mRNA vaccines must be stored at extremely cold temperatures.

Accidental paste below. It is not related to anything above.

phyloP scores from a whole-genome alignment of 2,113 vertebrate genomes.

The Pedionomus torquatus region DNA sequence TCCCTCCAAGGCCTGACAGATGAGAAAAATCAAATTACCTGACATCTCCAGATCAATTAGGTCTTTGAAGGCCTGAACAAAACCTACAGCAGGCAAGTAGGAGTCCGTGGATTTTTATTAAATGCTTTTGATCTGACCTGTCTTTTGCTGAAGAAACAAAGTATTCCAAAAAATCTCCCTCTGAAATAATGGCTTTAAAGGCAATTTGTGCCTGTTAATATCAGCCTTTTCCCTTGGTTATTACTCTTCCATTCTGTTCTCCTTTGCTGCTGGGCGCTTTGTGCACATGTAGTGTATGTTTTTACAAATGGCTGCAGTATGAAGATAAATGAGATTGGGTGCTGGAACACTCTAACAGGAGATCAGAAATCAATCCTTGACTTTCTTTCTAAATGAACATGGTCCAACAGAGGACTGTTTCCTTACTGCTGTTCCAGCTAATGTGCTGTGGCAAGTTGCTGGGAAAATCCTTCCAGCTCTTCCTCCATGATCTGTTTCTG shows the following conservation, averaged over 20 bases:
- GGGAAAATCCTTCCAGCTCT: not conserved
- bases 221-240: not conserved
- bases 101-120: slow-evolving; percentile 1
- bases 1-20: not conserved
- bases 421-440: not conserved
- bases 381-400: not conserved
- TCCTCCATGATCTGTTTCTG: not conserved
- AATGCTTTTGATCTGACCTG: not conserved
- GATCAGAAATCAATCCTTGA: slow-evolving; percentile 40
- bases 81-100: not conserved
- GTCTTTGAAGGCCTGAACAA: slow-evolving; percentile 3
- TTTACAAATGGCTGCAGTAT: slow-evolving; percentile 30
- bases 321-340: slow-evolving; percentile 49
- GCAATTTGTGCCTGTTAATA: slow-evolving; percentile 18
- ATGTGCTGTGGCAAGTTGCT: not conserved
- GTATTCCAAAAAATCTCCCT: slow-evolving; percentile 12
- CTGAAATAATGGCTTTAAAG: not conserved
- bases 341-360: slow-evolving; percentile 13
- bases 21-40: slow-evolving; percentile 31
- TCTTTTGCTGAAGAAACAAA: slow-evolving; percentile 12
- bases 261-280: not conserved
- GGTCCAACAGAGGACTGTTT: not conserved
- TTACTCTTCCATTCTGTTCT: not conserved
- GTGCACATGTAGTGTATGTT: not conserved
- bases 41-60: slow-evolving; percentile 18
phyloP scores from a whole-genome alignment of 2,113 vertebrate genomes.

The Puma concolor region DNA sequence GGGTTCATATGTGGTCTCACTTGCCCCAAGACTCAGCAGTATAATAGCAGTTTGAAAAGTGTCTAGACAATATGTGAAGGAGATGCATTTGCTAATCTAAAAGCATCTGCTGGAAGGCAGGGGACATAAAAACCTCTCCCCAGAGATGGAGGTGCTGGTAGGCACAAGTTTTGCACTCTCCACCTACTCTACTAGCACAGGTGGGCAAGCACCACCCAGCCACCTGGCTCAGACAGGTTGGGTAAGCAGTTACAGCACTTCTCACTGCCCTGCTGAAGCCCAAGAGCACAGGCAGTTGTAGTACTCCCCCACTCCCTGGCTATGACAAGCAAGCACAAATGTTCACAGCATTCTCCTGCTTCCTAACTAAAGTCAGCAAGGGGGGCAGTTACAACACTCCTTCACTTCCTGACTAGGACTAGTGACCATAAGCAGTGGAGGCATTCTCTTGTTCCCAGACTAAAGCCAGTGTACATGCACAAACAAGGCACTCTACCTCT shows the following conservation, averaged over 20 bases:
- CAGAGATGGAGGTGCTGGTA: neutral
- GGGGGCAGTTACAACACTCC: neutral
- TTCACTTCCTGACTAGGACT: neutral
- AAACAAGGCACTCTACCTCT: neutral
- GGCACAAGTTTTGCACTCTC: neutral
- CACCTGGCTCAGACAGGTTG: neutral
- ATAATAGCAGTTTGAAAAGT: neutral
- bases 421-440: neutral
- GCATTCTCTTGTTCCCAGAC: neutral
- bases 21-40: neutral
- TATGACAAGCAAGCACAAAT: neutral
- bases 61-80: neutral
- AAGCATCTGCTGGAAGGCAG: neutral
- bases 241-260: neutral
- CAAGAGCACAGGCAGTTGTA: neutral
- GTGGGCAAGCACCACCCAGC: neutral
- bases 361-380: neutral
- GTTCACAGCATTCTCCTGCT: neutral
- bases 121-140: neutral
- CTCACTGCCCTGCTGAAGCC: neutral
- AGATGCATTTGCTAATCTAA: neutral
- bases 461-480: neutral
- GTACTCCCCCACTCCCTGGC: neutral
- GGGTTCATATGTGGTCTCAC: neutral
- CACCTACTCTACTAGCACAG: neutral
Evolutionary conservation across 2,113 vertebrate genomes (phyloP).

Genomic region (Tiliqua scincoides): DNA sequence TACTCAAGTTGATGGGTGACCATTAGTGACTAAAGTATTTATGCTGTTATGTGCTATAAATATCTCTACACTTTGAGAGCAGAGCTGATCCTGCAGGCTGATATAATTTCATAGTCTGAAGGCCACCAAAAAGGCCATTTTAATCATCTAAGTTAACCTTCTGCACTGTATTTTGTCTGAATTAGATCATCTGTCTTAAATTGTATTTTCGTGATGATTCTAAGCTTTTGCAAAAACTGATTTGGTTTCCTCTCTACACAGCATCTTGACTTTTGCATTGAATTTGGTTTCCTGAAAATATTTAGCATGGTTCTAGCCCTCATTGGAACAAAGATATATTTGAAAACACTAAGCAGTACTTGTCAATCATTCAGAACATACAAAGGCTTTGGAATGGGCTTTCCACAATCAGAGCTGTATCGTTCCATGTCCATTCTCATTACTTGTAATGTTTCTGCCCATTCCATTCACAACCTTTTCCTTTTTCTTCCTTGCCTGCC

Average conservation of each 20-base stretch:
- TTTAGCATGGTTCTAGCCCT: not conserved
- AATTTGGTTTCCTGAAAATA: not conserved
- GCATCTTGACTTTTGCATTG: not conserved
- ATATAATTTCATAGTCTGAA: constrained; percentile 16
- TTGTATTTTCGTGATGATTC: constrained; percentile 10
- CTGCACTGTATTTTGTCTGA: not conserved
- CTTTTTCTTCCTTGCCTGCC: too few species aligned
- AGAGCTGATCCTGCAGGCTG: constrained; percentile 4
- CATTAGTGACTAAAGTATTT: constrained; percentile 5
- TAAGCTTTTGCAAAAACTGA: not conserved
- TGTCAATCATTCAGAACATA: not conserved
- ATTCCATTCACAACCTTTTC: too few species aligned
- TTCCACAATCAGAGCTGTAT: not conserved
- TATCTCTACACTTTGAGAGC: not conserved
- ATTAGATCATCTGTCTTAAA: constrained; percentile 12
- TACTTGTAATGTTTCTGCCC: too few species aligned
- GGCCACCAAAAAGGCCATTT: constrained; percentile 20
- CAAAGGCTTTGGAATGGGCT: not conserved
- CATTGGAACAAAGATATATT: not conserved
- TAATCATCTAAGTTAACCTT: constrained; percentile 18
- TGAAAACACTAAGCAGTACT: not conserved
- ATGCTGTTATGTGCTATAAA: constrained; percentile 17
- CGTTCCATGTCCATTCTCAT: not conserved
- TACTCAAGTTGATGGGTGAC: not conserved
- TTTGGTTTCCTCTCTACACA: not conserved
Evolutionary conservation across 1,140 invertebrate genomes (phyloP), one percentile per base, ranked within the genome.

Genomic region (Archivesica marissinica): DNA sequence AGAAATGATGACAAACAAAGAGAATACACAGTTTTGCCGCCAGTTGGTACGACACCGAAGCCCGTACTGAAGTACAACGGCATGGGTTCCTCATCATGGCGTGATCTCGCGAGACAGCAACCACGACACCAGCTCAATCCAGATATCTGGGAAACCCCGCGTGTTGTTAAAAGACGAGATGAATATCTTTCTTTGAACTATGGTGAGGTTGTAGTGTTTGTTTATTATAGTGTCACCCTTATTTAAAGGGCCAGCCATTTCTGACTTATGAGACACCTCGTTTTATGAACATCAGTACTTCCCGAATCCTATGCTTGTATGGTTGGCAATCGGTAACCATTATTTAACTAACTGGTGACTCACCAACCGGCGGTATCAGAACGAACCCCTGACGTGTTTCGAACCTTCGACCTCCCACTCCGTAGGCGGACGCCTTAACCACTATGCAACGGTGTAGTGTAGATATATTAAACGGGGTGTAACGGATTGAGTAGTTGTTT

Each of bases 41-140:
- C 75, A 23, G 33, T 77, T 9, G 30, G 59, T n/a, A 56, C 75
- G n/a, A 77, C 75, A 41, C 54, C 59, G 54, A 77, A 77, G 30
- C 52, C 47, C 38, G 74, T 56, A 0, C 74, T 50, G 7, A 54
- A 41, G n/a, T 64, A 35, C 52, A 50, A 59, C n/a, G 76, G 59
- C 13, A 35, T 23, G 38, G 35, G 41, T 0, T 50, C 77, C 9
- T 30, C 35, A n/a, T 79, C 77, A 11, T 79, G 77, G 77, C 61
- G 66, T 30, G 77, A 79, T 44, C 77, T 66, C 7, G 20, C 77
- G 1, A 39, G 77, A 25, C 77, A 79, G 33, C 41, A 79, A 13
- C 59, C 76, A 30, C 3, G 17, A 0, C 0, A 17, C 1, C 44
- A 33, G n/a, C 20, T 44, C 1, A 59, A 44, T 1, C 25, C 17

The mRNA technology used to create the first two COVID-19 vaccines, from Pfizer-BioNTech and Moderna, will undoubtedly change the course of vaccine development for years to come. The synthetic mRNA platform works like a software program that carries the genetic code of the spike protein, an important and easily recognizable portion of SARS-CoV-2. When the code—delivered in a nanoparticle—is injected, the human body begins to make antibodies that recognize and protect against the virus. Peter Palese, PhD, expects successful vaccines that use conventional methods will not be far behind those based on an mRNA platform. Within the Icahn School of Medicine at Mount Sinai’s Department of Microbiology, he and his colleagues Adolfo García-Sastre, PhD, and Florian Krammer, PhD , are working on a new low-cost COVID-19 vaccine that uses an engineered Newcastle disease virus vector. They expect to begin a phase 1 safety trial in January. Dr. García-Sastre is Director of the Global Health and Emerging Pathogens Institute, and Dr. Krammer is Mount Sinai Professor in Vaccinology.